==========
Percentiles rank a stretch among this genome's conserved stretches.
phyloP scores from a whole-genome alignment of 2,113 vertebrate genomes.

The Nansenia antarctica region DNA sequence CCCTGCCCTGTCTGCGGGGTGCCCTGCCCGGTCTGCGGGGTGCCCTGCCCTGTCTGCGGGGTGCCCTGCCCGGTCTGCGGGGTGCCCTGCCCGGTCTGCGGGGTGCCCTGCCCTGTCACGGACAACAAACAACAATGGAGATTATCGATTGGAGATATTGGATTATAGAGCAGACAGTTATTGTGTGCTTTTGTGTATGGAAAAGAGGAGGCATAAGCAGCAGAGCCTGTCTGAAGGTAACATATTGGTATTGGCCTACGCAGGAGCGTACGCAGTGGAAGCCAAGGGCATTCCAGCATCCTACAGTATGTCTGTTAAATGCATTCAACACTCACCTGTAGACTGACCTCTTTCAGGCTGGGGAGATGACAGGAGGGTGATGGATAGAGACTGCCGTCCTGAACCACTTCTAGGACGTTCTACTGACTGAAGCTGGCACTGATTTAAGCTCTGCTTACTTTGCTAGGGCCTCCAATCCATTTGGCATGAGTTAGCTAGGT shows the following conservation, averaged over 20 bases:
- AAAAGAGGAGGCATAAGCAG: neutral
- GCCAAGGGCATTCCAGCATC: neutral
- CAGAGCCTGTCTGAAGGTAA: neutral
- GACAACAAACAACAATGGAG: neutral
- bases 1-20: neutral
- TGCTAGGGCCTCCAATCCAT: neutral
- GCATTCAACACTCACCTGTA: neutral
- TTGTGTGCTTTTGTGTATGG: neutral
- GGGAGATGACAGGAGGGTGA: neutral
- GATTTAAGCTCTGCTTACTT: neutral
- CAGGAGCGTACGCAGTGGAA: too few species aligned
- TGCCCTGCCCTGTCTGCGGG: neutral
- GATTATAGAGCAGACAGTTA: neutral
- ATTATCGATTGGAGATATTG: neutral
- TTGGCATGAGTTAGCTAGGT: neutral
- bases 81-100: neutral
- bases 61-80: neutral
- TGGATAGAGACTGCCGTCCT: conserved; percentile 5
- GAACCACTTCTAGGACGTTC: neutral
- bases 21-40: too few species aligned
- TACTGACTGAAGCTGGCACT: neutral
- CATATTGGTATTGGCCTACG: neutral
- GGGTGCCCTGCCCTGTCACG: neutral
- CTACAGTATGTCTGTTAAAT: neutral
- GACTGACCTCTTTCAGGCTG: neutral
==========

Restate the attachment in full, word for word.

Percentiles rank a stretch among this genome's conserved stretches.
phyloP scores from a whole-genome alignment of 2,113 vertebrate genomes.

The Nansenia antarctica region DNA sequence CCCTGCCCTGTCTGCGGGGTGCCCTGCCCGGTCTGCGGGGTGCCCTGCCCTGTCTGCGGGGTGCCCTGCCCGGTCTGCGGGGTGCCCTGCCCGGTCTGCGGGGTGCCCTGCCCTGTCACGGACAACAAACAACAATGGAGATTATCGATTGGAGATATTGGATTATAGAGCAGACAGTTATTGTGTGCTTTTGTGTATGGAAAAGAGGAGGCATAAGCAGCAGAGCCTGTCTGAAGGTAACATATTGGTATTGGCCTACGCAGGAGCGTACGCAGTGGAAGCCAAGGGCATTCCAGCATCCTACAGTATGTCTGTTAAATGCATTCAACACTCACCTGTAGACTGACCTCTTTCAGGCTGGGGAGATGACAGGAGGGTGATGGATAGAGACTGCCGTCCTGAACCACTTCTAGGACGTTCTACTGACTGAAGCTGGCACTGATTTAAGCTCTGCTTACTTTGCTAGGGCCTCCAATCCATTTGGCATGAGTTAGCTAGGT shows the following conservation, averaged over 20 bases:
- AAAAGAGGAGGCATAAGCAG: neutral
- GCCAAGGGCATTCCAGCATC: neutral
- CAGAGCCTGTCTGAAGGTAA: neutral
- GACAACAAACAACAATGGAG: neutral
- bases 1-20: neutral
- TGCTAGGGCCTCCAATCCAT: neutral
- GCATTCAACACTCACCTGTA: neutral
- TTGTGTGCTTTTGTGTATGG: neutral
- GGGAGATGACAGGAGGGTGA: neutral
- GATTTAAGCTCTGCTTACTT: neutral
- CAGGAGCGTACGCAGTGGAA: too few species aligned
- TGCCCTGCCCTGTCTGCGGG: neutral
- GATTATAGAGCAGACAGTTA: neutral
- ATTATCGATTGGAGATATTG: neutral
- TTGGCATGAGTTAGCTAGGT: neutral
- bases 81-100: neutral
- bases 61-80: neutral
- TGGATAGAGACTGCCGTCCT: conserved; percentile 5
- GAACCACTTCTAGGACGTTC: neutral
- bases 21-40: too few species aligned
- TACTGACTGAAGCTGGCACT: neutral
- CATATTGGTATTGGCCTACG: neutral
- GGGTGCCCTGCCCTGTCACG: neutral
- CTACAGTATGTCTGTTAAAT: neutral
- GACTGACCTCTTTCAGGCTG: neutral